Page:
Tired of waiting for Odysseus

Issue 

Opa: A Sexual Odyssey
Written and directed by Patricia Cornelius
Musical director Irine Vela
Actors: Anna Butera, Eugenia Fragos, Helen Trenos, Laura Lattuada, Maryann Sam

Musicians: Carolyn Connors, Christella Demetriou, Irine Vela, Rachael Cogan
Atheneum Theatre, Melbourne, until February 19
Bookings: 650-1977
Reviewed by Andrea Bunting and Sue Bolton

Opa is the story of Penelope as she awaits the return of Odysseus. But Odysseus is away for 20 years — too long a time to keep a promise of fidelity. Penelope is torn between waiting for her "true love" and the desire for immediate and uncomplicated sexual pleasure. Her fantasies are revealed by four actors, the sirens of her psyche, who lure her into a journey through a forbidden erotic landscape.

Opa is an exploration of women's sexual fantasies. The idea for this play began with a project to research the sensuality and fantasies of women from different cultural backgrounds. The universality of thought and expression in their sexual fantasies formed the basis of the script.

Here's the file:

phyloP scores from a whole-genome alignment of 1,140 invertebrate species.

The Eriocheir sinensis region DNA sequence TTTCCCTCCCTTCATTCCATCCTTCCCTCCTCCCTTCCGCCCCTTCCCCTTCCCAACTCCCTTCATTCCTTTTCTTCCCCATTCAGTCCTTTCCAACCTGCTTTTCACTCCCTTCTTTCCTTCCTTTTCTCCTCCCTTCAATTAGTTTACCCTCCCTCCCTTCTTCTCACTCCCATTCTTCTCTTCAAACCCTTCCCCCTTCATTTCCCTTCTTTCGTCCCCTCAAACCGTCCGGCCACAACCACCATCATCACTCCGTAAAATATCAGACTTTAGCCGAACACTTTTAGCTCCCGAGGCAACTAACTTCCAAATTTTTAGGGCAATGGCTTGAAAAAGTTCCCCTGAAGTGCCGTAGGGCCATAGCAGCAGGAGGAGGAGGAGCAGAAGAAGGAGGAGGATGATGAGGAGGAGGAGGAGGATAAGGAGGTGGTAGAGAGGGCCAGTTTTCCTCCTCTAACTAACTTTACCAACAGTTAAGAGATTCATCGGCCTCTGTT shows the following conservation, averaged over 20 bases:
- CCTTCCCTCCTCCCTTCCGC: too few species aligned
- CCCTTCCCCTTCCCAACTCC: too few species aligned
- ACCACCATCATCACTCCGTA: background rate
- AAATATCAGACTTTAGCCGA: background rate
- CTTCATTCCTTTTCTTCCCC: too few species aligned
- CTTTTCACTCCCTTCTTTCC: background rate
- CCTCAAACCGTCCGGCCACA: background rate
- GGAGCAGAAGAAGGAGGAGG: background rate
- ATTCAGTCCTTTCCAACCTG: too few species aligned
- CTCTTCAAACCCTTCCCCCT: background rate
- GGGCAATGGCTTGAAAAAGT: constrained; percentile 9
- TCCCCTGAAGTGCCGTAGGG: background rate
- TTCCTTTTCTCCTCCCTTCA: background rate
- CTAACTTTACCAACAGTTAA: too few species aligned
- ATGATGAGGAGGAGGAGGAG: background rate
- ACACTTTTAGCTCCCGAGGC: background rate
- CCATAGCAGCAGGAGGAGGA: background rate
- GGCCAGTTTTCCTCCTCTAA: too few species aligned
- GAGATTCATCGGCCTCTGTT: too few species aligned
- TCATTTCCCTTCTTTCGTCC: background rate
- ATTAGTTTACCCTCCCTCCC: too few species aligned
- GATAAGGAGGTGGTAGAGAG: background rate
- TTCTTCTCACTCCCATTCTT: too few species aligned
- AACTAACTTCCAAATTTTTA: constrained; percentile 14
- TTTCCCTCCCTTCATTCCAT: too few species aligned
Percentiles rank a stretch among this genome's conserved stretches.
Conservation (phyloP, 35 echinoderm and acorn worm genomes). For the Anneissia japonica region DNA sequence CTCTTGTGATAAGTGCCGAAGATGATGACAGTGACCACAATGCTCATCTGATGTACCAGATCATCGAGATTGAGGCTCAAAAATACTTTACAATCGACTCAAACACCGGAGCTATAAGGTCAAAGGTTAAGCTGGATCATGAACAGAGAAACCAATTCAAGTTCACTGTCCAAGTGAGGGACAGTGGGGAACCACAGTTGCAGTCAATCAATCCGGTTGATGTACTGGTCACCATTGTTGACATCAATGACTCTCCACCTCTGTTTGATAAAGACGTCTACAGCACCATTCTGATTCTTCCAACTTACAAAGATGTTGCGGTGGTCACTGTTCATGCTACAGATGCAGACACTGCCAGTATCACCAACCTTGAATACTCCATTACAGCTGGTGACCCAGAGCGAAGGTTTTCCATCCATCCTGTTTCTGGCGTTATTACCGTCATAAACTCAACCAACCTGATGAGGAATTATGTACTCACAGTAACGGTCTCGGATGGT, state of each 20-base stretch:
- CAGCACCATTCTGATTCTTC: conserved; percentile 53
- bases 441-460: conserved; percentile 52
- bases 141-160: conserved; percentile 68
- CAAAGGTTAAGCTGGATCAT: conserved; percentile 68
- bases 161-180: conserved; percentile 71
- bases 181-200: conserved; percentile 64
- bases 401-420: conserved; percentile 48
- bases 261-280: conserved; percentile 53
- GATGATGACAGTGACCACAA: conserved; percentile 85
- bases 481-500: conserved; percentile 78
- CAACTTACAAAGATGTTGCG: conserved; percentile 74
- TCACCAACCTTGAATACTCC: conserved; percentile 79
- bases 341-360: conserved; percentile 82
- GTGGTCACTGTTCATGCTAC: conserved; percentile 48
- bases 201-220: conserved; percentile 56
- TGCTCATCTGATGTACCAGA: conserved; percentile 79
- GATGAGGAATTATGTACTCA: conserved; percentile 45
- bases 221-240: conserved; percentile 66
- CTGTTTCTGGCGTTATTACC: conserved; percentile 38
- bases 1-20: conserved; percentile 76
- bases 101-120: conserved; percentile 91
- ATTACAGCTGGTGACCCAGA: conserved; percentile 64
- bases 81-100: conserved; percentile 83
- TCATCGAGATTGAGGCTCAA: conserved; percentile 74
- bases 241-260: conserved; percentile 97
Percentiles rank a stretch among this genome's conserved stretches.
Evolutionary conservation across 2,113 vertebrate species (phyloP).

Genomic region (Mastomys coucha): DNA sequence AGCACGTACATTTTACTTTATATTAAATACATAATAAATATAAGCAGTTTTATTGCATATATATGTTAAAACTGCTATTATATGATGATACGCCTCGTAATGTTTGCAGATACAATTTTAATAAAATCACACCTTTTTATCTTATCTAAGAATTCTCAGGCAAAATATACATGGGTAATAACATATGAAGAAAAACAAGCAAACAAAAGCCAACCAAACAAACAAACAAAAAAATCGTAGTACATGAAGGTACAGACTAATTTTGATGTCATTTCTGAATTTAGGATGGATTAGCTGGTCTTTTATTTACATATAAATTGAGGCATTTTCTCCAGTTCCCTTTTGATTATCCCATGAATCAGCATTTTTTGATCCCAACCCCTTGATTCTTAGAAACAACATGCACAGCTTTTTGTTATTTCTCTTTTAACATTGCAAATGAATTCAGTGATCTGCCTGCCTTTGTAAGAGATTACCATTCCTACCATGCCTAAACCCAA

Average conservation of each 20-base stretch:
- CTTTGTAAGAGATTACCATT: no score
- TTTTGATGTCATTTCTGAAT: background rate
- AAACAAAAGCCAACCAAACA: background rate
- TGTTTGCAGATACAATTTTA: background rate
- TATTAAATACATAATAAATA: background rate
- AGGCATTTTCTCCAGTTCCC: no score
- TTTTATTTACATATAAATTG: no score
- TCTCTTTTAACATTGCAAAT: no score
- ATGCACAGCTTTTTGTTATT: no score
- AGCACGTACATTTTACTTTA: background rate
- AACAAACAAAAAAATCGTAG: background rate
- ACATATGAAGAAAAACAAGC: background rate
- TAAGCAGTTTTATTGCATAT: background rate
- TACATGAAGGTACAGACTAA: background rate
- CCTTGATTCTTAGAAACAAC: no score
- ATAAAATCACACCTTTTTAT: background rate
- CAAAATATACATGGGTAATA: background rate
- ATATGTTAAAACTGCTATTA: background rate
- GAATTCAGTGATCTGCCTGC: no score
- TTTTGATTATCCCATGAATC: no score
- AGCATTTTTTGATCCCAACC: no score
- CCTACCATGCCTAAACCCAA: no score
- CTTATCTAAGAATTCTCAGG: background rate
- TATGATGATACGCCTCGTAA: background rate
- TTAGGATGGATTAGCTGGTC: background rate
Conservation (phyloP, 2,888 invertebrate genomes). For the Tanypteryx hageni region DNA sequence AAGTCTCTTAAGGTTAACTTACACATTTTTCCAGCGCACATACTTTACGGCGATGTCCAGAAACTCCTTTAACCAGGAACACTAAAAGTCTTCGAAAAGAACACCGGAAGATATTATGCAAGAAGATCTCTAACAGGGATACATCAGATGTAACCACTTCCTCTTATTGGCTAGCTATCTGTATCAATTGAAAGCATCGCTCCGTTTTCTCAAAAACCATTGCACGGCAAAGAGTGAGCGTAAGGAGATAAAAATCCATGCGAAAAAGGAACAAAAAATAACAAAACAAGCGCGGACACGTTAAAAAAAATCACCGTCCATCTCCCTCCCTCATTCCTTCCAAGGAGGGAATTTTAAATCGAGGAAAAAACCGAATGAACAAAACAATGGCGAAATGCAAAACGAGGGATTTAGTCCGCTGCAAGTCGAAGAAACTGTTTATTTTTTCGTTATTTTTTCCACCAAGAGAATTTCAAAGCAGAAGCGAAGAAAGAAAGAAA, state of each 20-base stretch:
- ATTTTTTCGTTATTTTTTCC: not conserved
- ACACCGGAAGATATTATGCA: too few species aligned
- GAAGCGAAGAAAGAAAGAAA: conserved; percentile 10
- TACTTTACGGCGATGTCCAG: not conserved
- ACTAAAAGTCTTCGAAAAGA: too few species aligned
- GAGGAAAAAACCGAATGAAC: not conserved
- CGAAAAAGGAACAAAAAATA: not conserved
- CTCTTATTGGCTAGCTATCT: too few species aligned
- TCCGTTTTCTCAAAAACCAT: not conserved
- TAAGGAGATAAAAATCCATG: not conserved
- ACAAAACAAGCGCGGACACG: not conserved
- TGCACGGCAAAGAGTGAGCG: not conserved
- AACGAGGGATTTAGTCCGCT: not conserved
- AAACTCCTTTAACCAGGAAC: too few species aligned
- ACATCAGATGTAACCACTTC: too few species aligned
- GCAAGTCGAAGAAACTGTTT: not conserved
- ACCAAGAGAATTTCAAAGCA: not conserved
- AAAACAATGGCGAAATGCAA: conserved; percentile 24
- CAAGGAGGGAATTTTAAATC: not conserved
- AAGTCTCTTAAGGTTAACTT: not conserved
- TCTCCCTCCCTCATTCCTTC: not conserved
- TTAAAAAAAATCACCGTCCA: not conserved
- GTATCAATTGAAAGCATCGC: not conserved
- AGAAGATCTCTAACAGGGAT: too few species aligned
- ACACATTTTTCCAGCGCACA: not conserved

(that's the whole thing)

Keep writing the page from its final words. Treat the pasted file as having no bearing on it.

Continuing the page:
The multicultural approach of the project was reflected by the multicultural backgrounds of the women performers: from Greek, Albanian, Torres Strait Islander, Anglo-Celtic and Macedonian backgrounds. Music from different cultures complements the retelling of the Odyssean myth. The music includes familiar love songs, Greek songs of passion and original compositions from the musical director, Irine Vela, reflecting her own Albanian, Turkish and Greek background.

Reflecting sexual fantasies on stage could have been a difficult task, but Anna Butera as Penelope, and the four sirens, explore Penelope's fantasies in a bold yet light-hearted way. Women's enjoyment of sex, with or without romantic love, is celebrated.

Penelope's sexual exploration makes her a stronger and more confident woman. When Odysseus returns, he is angered by the more confident and sexually assured Penelope. The romantic ideal is shattered for Penelope, and she rejects the domineering Odysseus.

It is refreshing to see a play which celebrates women's sexual fantasies in a non-judgmental way. This is one not to be missed.

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